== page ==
A quadrilateral in which both pairs of opposite sides are parallel. Consequently, they're also congruent. And their opposite angles are congruent. And their consecutive angles are supplementary. And their diagonals bisect each other. And they like long romantic walks on the beach and reading Danielle Steel novels.
A quadrilateral with two sets of parallel lines. It's not called a parallelogram for nothing, you know.
Percent
The portion of a number out of 100. We're sure you can grasp this concept if you just give it 110%.
A number that expresses a ratio out of 100. If you've ever been to a department store or taken a test, you've seen percents in their natural habitats. We're 100% sure of it.
Perimeter
The length of the boundary of a closed shape. If the boundary is a light, bluishpurple and you can only see it out of the corner of your eye, it is a peripheral periwinkle perimeter. Just in case that ever comes up.
The length of the boundary of a closed shape.
The total distance around a twodimensional figure. We can calculate the perimeter for any figure by adding up all the side lengths together.
Perpendicular Lines
lines that intersect at a 90° angle; a linebacker's path while running at the quarterback
Two lines that intersect at a right angle. Actually, they make
four right angles.
Pi
apple or cranberry? the ratio of the circumference of a circle to its diameter, 3.14159...; impress family and friends by memorizing to at least 10 digits
Place Value
each digit in a number has its own place; think Thanksgiving dinner; the ones place is to the left of Grandpa (or the decimal), tens place is far down from Aunt Gert
Plane
a flat surface without boundaries (Labeled by naming three nonlinear points on the plane,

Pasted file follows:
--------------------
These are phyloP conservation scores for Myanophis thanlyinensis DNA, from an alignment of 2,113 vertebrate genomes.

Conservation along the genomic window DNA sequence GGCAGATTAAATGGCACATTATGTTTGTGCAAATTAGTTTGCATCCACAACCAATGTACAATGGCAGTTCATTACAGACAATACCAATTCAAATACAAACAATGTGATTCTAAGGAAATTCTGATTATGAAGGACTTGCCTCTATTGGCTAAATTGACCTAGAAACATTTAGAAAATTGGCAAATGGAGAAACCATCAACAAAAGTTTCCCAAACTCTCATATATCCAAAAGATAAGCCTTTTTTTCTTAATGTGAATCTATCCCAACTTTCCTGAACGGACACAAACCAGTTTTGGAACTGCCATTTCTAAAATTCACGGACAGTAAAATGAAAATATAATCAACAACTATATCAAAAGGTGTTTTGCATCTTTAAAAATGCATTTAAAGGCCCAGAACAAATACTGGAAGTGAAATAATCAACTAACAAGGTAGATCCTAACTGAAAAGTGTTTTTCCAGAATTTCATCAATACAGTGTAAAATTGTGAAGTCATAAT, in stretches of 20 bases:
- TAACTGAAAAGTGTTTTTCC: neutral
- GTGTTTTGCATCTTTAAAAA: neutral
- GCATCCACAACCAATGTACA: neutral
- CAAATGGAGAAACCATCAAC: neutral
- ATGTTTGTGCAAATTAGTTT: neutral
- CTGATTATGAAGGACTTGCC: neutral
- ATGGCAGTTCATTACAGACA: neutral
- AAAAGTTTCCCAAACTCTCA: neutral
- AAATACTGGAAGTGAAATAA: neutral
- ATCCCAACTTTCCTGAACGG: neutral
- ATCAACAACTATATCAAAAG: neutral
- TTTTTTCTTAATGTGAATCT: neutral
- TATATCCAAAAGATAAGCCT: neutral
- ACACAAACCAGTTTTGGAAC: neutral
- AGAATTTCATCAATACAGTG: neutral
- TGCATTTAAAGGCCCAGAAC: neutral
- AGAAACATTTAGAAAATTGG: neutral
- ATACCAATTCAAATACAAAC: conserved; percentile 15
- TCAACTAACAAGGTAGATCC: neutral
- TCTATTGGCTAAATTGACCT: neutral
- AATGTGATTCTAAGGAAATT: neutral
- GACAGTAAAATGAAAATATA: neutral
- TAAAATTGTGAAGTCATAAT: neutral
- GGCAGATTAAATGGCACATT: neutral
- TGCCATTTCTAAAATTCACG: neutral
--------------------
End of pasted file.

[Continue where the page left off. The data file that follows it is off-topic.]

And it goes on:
A "slice" of threedimensional space. It has length and width, but no depth, like a sheet of paper that stretches out forever in all directions.
A twodimensional region that has length and width, but no depth. Think of a sheet of paper that's both infinitely thin and extends in all directions.
Point
a single location usually drawn as a dot; "dimensionless" (labeled as point P)
The smallest object…ever. It has no mass, no length, and no size. It describes only a location.
A single location in space. Even though we represent it using a dot, it technically has no dimensions and no size.
Polygon
a closed figure of three or more sides
A closed twodimensional shape that is made of only straight line segments. No curves allowed. Sorry, Beyoncé.
A closed 2D shape that is made up entirely of segments. No saucy curves on these guys. They're all lines and angles.
Positive Correlation
as one variable increases so does the other; like hours spent putting and accuracy (we hope)
Powers
math "shorthand" devices used to make writing long multiplication expressions easier and faster (also see exponents)
Prime
a number that is only divisible by one and itself; the first ten prime numbers are 2, 3, 5, 7, 11, 13, 17, 19, 23, and 31
Prism
a solid object with two congruent and parallel faces
Two parallel congruent polyhedrons connected by lateral faces. Not "prison" in a French accent.
A 3D solid with two polygonal bases that are parallel and rectangular faces connecting them.
Probability
the likelihood of an event occurring
Likelihood or chance of the occurrence of an event.
This is the study of how likely an event is to happen.
How likely something is to occur;
Product
A molecule that is produced in a chemical reaction. Products are generated by reactants.
The chemical compounds resulting from a chemical reaction. In a chemical equation, the products are listed on the right hand side of the arrow.
In a chemical reaction, the product is the chemical outcome. It appears to the right of the arrow in a chemical equation.
The compounds that exist after the conclusion of a reaction. It's also the new molecules that are formed as a result of a chemical reaction.
Proportion
a comparison between one part and the whole